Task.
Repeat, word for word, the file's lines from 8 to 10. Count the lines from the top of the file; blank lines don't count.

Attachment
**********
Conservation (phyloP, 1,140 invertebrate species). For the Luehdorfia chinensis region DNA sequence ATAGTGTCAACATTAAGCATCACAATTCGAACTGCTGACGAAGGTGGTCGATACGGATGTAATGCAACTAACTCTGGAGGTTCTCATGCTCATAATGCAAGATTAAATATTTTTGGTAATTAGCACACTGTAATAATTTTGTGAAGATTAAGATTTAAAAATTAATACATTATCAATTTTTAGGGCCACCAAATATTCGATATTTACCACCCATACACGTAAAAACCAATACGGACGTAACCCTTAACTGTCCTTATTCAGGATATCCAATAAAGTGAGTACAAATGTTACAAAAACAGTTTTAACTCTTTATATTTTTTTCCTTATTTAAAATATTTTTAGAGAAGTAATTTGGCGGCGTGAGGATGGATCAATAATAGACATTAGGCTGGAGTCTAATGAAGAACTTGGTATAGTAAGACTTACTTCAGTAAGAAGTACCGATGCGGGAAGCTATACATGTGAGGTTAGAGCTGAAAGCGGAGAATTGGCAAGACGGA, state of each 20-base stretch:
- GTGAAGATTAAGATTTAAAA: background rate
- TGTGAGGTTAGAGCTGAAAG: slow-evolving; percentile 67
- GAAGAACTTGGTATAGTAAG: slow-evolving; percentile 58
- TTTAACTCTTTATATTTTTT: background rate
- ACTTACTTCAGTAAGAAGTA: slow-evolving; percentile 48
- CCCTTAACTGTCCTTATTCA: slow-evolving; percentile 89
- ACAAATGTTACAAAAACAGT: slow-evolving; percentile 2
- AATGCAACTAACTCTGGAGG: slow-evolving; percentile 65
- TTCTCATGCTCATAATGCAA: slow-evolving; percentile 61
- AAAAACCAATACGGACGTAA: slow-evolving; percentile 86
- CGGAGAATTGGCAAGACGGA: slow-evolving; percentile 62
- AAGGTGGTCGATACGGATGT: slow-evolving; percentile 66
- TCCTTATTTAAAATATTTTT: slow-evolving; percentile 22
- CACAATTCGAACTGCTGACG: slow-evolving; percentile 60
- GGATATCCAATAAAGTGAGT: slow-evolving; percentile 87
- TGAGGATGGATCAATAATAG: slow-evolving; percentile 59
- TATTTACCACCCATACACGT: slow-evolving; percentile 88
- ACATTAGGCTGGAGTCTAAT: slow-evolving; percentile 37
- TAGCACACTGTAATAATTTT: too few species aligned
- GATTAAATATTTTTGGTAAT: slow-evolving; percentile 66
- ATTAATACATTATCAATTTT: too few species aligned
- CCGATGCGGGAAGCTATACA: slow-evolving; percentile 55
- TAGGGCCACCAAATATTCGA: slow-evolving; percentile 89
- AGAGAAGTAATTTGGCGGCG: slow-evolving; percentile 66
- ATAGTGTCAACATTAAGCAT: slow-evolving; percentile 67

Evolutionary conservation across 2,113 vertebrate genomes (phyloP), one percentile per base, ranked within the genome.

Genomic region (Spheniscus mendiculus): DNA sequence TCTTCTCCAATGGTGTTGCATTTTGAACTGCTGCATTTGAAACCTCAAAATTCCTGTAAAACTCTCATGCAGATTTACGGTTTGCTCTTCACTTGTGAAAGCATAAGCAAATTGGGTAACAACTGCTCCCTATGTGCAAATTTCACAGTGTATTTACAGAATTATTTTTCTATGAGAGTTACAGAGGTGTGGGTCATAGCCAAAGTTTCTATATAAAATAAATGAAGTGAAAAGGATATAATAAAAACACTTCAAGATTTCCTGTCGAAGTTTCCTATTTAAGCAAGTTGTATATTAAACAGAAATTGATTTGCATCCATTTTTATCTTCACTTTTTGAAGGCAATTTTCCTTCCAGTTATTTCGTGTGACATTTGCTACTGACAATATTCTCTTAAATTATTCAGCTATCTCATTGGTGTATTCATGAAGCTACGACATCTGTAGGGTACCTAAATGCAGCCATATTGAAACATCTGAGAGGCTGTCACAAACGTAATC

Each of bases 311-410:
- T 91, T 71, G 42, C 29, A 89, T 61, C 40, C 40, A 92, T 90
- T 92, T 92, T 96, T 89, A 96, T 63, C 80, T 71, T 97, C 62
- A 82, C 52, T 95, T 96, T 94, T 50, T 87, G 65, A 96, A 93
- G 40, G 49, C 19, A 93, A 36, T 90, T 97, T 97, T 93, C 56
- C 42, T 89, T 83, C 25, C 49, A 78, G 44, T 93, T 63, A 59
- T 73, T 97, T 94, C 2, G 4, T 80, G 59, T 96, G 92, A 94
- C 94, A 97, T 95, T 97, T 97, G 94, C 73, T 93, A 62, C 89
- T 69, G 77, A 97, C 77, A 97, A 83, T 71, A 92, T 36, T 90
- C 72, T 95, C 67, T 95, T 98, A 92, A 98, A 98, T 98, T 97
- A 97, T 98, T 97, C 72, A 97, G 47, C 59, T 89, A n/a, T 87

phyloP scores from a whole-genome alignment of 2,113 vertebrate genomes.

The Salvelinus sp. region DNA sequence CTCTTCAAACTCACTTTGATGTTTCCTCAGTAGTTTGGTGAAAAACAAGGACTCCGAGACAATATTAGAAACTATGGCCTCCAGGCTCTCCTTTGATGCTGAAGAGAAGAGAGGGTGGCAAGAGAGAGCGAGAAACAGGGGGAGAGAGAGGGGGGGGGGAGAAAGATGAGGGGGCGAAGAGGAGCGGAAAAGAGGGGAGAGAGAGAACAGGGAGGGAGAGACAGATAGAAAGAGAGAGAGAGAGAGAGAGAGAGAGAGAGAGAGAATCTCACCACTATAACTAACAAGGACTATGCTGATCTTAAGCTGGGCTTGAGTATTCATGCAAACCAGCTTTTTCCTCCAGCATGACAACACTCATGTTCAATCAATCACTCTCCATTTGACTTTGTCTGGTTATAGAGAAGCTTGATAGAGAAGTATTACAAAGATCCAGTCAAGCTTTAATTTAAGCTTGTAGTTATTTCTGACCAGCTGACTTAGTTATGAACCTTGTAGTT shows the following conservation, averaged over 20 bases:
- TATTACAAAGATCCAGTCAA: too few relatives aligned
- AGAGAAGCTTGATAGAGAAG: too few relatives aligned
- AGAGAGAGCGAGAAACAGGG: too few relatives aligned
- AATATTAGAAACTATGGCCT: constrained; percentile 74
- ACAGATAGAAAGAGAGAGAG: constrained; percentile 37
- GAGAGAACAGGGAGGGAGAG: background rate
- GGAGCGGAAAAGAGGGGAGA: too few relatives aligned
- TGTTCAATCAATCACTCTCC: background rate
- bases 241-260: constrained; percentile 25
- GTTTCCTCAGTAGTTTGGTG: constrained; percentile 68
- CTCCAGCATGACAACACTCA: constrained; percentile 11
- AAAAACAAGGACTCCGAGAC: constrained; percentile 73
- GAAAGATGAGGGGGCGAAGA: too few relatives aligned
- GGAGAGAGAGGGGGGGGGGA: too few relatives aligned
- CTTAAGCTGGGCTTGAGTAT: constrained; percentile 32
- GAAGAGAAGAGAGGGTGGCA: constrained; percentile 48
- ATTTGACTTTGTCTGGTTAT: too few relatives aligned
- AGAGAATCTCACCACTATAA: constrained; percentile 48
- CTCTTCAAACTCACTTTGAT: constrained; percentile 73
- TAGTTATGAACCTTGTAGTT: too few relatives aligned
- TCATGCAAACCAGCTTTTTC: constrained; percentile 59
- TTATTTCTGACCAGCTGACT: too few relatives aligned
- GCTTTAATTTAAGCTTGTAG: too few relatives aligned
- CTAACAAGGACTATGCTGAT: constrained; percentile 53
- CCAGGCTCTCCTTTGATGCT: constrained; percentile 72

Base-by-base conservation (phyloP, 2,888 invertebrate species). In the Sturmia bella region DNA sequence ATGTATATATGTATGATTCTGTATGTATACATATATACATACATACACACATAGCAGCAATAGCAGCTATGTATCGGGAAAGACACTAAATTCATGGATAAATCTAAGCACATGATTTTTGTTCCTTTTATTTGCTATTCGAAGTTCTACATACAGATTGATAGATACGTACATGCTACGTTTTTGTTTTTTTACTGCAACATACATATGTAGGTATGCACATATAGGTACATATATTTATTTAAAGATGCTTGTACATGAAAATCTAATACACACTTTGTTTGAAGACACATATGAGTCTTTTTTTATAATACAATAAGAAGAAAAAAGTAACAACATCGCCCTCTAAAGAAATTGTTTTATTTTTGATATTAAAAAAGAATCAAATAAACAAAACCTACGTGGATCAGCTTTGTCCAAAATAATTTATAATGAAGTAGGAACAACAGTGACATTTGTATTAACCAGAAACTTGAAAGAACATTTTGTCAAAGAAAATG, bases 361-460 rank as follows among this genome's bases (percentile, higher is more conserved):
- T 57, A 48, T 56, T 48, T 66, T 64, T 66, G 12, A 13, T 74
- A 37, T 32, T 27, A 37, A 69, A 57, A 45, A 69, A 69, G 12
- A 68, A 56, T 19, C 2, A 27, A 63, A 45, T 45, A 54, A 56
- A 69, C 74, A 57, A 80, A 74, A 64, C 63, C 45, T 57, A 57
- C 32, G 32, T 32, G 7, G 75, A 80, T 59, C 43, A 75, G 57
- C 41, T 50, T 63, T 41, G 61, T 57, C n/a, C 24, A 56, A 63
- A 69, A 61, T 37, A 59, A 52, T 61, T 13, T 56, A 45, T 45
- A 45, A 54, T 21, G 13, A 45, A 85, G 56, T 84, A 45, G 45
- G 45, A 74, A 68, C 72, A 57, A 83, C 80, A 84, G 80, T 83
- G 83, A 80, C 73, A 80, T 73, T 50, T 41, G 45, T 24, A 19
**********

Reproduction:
- ACAAATGTTACAAAAACAGT: slow-evolving; percentile 2
- AATGCAACTAACTCTGGAGG: slow-evolving; percentile 65
- TTCTCATGCTCATAATGCAA: slow-evolving; percentile 61